Blacks, Native Americans more likely arrested on light rail

Metro Transit promises to correct the ‘problem’

"Hiawatha Line-Government Plaza" by Sinn. Licensed under CC BY-SA 3.0 via Commons
(Photo by Sinn/Licensed under CC BY-SA 3.0 via Commons)

Metro Transit is now looking at how to improve its policing in light of a recent report that showed Blacks and other people of color overwhelming cited for violations rather than warned, especially for “first-time fare evasion” incidents.

A new Metro Transit study released last month was undertaken in response to an American Civil Liberties Union (ACLU) Minneapolis chapter request early last year for 2014-15 police incident data on arrests, citations, or warnings for both juveniles and adults. The ACLU as a result learned that Blacks (4,452) received more than half of the 7,136 arrests and citations for incidents classified as gross misdemeanor or lower between January 2014 and August 2015 compared to 1,712 Whites, 569 Native Americans, 138 Asians and 265 unknown.

According to Metro Transit data, while 17 percent of incidents involving Whites result in arrests, almost 25 percent of incidents involving Blacks and 31 percent of those involving Native Americans result in arrests. Metro Transit officials said the data was also analyzed to see “if there were differences in enforcements of first-time fare evasion procedure across racial groups.”

Metro Transit Police Chief John Harrington
Metro Transit Police Chief John Harrington

Blacks, the data shows are 16 percent more likely to be cited than warned and 38 percent more likely to be arrested rather than warned when compared to Whites. Native Americans are 55 percent more likely to be cited than warned and 93 percent more likely to be arrested than Whites.

Among first-time incidents involving not paying transit fares or “fare evasion,” Blacks are almost 30 percent more likely to be cited than warned than Whites, and Native Americans are at least 152 percent more likely to be cited than warned than Whites. The study could not find any significant differences across racial groups for second-time fare evasion incidents or insufficient data regarding enforcements of juveniles not paying fares.

“We are taking immediate action to address [the findings]. This study tells me that we have a problem,” said Metro Transit Police Chief John Harrington in a Metro Transit press release.

NOC Executive Director Anthony Newby
NOC Executive Director Anthony Newby

“We are not talking about violent crimes being committed, or low-level drug offenses, but we are talking about [not paying] $1.75,” noted Neighborhoods Organizing for Change (NOC) Executive Director Anthony Newby in an MSR phone interview December 30.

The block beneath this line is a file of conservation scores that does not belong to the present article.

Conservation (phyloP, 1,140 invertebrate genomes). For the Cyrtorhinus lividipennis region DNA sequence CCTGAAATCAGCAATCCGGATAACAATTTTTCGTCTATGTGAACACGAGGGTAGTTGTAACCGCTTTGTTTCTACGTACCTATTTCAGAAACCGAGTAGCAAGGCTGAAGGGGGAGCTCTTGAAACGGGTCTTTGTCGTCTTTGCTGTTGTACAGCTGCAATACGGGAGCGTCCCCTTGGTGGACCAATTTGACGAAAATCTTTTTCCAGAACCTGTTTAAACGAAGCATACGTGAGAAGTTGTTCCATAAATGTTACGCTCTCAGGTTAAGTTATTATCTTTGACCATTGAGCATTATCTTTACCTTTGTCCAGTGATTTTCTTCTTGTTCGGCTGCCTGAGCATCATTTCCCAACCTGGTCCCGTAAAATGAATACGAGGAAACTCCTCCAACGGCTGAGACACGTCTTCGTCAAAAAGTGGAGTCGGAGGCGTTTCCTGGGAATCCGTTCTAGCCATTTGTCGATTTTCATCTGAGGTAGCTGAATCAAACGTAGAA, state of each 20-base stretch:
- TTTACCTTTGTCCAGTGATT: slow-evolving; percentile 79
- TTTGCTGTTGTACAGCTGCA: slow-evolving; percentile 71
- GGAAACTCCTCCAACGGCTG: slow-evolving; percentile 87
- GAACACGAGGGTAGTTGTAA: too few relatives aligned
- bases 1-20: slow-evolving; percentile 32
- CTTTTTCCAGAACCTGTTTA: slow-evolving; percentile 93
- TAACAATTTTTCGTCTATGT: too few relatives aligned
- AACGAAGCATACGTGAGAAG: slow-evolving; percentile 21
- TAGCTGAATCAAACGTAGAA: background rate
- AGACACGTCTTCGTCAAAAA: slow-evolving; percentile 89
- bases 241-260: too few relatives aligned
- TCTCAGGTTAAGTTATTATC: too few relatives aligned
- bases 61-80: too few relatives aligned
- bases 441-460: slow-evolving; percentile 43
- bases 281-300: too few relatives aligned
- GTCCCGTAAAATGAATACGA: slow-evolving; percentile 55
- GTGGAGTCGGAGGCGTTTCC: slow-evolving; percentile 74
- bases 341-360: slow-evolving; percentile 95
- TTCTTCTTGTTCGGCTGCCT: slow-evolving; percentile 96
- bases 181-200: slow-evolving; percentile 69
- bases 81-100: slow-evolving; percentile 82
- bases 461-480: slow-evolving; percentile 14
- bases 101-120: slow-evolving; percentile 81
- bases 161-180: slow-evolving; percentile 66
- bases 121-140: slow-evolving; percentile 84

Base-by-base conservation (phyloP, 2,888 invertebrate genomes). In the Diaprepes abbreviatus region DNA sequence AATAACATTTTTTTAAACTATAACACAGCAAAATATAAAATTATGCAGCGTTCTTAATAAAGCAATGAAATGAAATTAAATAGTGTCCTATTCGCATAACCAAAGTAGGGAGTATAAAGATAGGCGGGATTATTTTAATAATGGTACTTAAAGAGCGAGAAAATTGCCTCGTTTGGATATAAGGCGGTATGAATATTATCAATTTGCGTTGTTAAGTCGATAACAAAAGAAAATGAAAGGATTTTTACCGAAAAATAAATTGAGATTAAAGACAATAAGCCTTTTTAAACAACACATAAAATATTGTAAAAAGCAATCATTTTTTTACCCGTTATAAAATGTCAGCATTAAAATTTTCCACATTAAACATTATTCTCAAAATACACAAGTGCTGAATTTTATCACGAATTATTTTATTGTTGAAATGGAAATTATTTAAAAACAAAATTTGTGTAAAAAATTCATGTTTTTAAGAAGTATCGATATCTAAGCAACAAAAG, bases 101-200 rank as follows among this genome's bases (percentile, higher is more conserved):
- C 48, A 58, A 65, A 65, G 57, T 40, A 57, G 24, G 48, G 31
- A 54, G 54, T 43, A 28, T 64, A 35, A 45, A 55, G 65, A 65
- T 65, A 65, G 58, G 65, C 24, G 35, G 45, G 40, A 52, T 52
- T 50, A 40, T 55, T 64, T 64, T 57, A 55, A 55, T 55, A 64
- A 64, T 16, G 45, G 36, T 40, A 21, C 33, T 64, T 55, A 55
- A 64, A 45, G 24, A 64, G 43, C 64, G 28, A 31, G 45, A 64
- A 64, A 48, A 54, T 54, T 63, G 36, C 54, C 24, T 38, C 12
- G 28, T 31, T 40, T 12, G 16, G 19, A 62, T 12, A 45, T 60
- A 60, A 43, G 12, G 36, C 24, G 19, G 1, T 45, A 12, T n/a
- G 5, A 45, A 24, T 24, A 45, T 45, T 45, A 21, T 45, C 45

Metro Transit last month announced, among its efforts to address the problem, “ongoing conversations” with local groups on its police force’s policies and procedures, scheduling “impartial policing classes” for all officers, and a new policy Harrington directed to all MTPD officers last month on issuing warnings to all persons not paying its transit fare.

Newby said that NOC should be involved in Metro Transit’s plans to work with community leaders. “They have not reached out, so we will reach out to them. We know we can’t wait until our phone rings,” he said.

The Metro Transit enforcement disparities “is another in a long list, a growing laundry list of disparities that need to be addressed in Twin Cities,” stated Newby. Making public transit more affordable, such as free rides or reduced fares “for all people, and especially for people of color…and find[ing] creative ways to make public transit more accessible” should be examined as well, he said.

He and others met with Minnesota Gov. Mark Dayton last week. Among the things discussed were ending grand juries, a legislative special session on economic issues affecting Blacks, workers’ rights, and expansion of voting rights, which Newby called 2016’s “bucket [list]” of addressing racial disparities.

“We do not have a current policing model that has the ability to address poverty and the economic disparities that is not punitive and punishing,” Newby pointed out. “A broad community-based approach” to this is needed. “There is an opportunity to pivot from the problem of bad policies and to more creative solutions.”


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